Posting in Dynarama M2's Avatar
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    Re: Costs...

    Quote Originally Posted by TeamSelig View Post
    I'm not sure if you missed the miscarriage part of the other thread ...
    My deepest apologies. I did miss that.
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  8. #7
    Mon chou Choo vaticanplum's Avatar
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    Re: Costs...

    Crikies, my electric bill is never more than $25 a month, and never has been anywhere I've lived. What are you guys paying for that I'm not? I'd cry if I got a hundred dollar electric bill.

    And I'm still amazed by people who refuse a land line. a lot of people do it now I guess, but after September 11 I can't fathom anyone who would consider this.

    edit: I don't pay heat. That's what it is. Depending on where you live, you can find apartments that offer this.
    Last edited by vaticanplum; 06-20-2007 at 08:28 PM.
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  9. #8
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    Re: Costs...

    Quote Originally Posted by vaticanplum View Post
    Crikies, my electric bill is never more than $25 a month, and never has been anywhere I've lived. What are you guys paying for that I'm not? I'd cry if I got a hundred dollar electric bill.

    And I'm still amazed by people who refuse a land line. a lot of people do it now I guess, but after September 11 I can't fathom anyone who would consider this.

    edit: I don't pay heat. That's what it is. Depending on where you live, you can find apartments that offer this.
    We have an all electric house, so a $100 bill is not uncommon, but we have no gas bill.
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    Re: Costs...

    M2, hey it's fine. It's been a few months now and I've accepted it. Thanks for the advice though.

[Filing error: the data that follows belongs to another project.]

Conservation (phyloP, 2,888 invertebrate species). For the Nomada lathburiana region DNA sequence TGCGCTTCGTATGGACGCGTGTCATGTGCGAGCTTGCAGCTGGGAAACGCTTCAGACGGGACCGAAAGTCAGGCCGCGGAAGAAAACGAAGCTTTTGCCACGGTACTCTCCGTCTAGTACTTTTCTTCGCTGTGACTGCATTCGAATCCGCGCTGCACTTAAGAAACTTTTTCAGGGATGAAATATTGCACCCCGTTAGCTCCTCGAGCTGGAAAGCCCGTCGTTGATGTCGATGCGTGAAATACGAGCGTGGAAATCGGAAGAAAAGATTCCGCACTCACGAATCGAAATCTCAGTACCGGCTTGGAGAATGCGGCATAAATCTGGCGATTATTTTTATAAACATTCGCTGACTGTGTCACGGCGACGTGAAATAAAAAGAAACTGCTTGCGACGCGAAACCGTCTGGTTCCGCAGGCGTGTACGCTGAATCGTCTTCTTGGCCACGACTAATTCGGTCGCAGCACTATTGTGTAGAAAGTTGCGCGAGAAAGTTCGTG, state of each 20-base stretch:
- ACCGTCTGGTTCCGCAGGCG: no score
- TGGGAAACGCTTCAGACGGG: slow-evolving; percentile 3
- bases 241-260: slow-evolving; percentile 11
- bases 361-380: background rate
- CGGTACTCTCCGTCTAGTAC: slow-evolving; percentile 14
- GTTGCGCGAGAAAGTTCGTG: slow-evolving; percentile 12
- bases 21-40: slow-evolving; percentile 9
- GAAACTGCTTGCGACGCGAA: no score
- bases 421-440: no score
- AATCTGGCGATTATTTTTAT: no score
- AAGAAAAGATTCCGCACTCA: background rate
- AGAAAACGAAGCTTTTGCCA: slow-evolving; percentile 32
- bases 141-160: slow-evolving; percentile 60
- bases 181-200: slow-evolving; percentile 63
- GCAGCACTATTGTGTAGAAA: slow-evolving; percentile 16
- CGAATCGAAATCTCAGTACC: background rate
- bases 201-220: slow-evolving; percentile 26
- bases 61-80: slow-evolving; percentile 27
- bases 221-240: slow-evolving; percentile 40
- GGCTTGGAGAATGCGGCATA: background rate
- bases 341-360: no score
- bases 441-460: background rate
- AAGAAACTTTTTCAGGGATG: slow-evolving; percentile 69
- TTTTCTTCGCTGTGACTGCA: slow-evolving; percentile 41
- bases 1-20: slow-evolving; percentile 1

My mom thinks my bill won't be much over 30-50 dollars. Made me feel better. Problem though : Our heat is electric and cooling is just an air conditioner in the window of our bedroom. The stove is also electric, but I think I will do alot of grilling out.

    Not looking forward to being anal about lights though haha

  11. #10
    SERP Emeritus paintmered's Avatar
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    Re: Costs...

    My two-bedroom apartment averaged around $60/mo for electricity. This spiked to around $100 when we had that really cold spell in February.
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    Re: Costs...

    Since this is now a cheap thread... what are some good ideas for a cheap meal?

    Spaghetti, tuna patties, ramen noodles, what are some others?

  13. #12
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    Re: Costs...

    If you are looking to save money, look into a book called "The Tightwad Gazzette" by Amy Dacyczyn. The book will cost you twenty bucks or so but can save you hundreds if you follow its advice.
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    We Need Our Myths reds1869's Avatar
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    Re: Costs...

    Quote Originally Posted by TeamSelig View Post
    I think we will go without cable TV. As for cable internet, I thought last night about just getting a wireless internet card for my computer. I am just a block or two from the school, so I'm thinking maybe I can get their internet, and if not that, then definitely an off campus student somewhere will surely have internet. This will save tons of money.